While I was away, our Vix index volatility play (US: VXX) reached our stop loss of $50. However, I still think it's worth hanging on with this for a little longer. You know what my feelings are about the current market and it could only take a couple of bad days for it to return to break even. So let's hold on to this one a little longer, and see how things develop.
Your capital is at risk when you invest in shares, never risk more than you can afford to lose. The share recommended is denominated in a currency other than sterling. The return from such shares may increase or decrease as a result of currency fluctuations. The value of your investment can go down as well as up. Your profit depends on the potential price increase of the underlying security. The potential loss is predetermined and limited to the premium amount paid, and can be as much as 100% of the premium initially paid for the put. Please seek independent personal advice if necessary.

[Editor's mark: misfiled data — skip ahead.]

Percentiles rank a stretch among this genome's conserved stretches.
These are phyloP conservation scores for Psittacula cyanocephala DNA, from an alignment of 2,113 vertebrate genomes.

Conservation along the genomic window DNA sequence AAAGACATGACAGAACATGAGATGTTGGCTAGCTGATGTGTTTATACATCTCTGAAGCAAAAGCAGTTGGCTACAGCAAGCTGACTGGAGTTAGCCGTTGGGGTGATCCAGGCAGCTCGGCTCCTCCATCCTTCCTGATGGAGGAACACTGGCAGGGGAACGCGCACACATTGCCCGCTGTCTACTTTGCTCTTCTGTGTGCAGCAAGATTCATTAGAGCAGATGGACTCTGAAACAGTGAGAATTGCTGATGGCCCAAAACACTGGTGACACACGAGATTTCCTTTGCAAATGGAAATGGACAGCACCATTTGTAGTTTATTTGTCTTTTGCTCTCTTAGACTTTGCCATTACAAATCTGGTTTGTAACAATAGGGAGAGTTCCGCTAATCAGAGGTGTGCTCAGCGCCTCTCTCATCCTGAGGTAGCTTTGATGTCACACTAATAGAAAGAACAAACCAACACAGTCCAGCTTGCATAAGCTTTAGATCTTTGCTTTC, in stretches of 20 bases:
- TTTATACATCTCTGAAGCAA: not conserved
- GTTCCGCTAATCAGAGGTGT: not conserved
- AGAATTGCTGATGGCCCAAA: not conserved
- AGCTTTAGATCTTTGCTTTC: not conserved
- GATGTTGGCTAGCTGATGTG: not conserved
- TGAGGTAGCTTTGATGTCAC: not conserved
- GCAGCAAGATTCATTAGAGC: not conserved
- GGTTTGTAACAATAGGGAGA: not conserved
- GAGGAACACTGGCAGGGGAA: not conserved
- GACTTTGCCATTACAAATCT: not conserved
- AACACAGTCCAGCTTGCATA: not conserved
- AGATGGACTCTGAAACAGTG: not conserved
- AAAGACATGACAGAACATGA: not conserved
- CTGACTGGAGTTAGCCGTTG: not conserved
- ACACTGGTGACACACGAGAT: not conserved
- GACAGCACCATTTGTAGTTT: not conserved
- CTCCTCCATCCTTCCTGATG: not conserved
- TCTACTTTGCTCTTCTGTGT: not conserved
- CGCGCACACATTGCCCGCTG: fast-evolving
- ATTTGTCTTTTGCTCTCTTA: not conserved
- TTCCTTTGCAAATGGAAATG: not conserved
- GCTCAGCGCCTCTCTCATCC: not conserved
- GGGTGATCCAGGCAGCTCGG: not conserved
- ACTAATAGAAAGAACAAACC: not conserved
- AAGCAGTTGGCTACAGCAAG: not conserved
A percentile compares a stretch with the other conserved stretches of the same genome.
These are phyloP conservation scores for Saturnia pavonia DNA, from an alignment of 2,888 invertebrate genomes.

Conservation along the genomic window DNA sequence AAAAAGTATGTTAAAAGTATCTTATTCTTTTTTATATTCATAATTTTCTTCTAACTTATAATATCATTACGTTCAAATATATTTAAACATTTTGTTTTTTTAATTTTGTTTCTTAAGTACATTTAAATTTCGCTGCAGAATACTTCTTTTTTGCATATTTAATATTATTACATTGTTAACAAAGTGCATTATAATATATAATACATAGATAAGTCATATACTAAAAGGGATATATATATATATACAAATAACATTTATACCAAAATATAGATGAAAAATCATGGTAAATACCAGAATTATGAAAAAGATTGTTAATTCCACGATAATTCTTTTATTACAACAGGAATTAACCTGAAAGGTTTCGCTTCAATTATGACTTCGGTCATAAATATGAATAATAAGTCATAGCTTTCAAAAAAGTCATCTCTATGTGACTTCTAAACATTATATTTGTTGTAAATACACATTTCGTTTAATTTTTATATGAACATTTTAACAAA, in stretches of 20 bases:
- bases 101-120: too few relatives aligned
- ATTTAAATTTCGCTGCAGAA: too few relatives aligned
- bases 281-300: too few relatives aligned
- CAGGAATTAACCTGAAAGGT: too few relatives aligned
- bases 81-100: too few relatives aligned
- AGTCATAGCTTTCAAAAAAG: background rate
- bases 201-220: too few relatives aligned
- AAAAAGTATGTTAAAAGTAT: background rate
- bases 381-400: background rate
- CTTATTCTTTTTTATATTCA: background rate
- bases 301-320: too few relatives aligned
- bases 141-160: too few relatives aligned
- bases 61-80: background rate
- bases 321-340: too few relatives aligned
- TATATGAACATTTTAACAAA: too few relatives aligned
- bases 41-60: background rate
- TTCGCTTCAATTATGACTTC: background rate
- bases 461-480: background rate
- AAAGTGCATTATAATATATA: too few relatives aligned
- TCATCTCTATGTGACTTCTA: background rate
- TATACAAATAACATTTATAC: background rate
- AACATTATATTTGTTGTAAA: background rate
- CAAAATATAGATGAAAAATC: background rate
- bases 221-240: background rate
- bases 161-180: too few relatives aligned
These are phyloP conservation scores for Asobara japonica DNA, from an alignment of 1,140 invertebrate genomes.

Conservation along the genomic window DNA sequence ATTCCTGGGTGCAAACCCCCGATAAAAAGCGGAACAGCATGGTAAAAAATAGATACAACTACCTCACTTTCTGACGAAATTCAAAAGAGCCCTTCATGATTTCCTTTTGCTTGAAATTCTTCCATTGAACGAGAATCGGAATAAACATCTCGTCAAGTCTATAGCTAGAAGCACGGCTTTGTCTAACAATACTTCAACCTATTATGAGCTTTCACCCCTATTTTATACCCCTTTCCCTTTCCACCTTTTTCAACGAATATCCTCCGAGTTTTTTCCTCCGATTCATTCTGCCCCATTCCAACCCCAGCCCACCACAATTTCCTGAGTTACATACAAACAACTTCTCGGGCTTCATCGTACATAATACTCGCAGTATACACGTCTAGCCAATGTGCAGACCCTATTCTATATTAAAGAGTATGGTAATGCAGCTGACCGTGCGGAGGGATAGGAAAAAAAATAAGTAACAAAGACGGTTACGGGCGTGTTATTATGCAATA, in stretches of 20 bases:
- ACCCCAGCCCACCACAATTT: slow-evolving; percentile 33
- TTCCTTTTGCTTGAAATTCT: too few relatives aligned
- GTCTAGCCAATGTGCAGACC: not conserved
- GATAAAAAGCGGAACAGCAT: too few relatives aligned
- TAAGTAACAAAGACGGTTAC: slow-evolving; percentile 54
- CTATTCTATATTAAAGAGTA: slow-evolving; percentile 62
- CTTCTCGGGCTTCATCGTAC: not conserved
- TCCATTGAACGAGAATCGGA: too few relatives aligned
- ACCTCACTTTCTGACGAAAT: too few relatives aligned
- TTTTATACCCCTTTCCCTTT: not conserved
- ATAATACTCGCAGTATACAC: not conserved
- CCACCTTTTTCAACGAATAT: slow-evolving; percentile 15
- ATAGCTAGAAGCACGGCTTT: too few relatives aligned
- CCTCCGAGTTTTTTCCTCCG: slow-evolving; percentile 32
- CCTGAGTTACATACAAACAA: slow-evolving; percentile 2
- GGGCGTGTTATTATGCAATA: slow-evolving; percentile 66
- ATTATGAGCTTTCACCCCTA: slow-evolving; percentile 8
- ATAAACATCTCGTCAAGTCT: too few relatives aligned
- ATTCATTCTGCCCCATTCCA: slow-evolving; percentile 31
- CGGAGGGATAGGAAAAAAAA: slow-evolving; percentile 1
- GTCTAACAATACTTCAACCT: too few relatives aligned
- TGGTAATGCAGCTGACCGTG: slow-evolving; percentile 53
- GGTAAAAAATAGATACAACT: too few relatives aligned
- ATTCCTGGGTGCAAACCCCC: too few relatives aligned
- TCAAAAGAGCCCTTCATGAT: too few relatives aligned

Figures are calculated using the closing mid-prices on the date on which shares are first recommended. All gains are gross, and returns will be affected by dividend payments, dealing costs and taxes. Past performance and forecasts are not reliable indicators of future results.
Profits from share dealing are a form of income and subject to taxation. Tax treatment depends on individual circumstances and may be subject to change in the future. Editors or contributors may have an interest in shares recommended.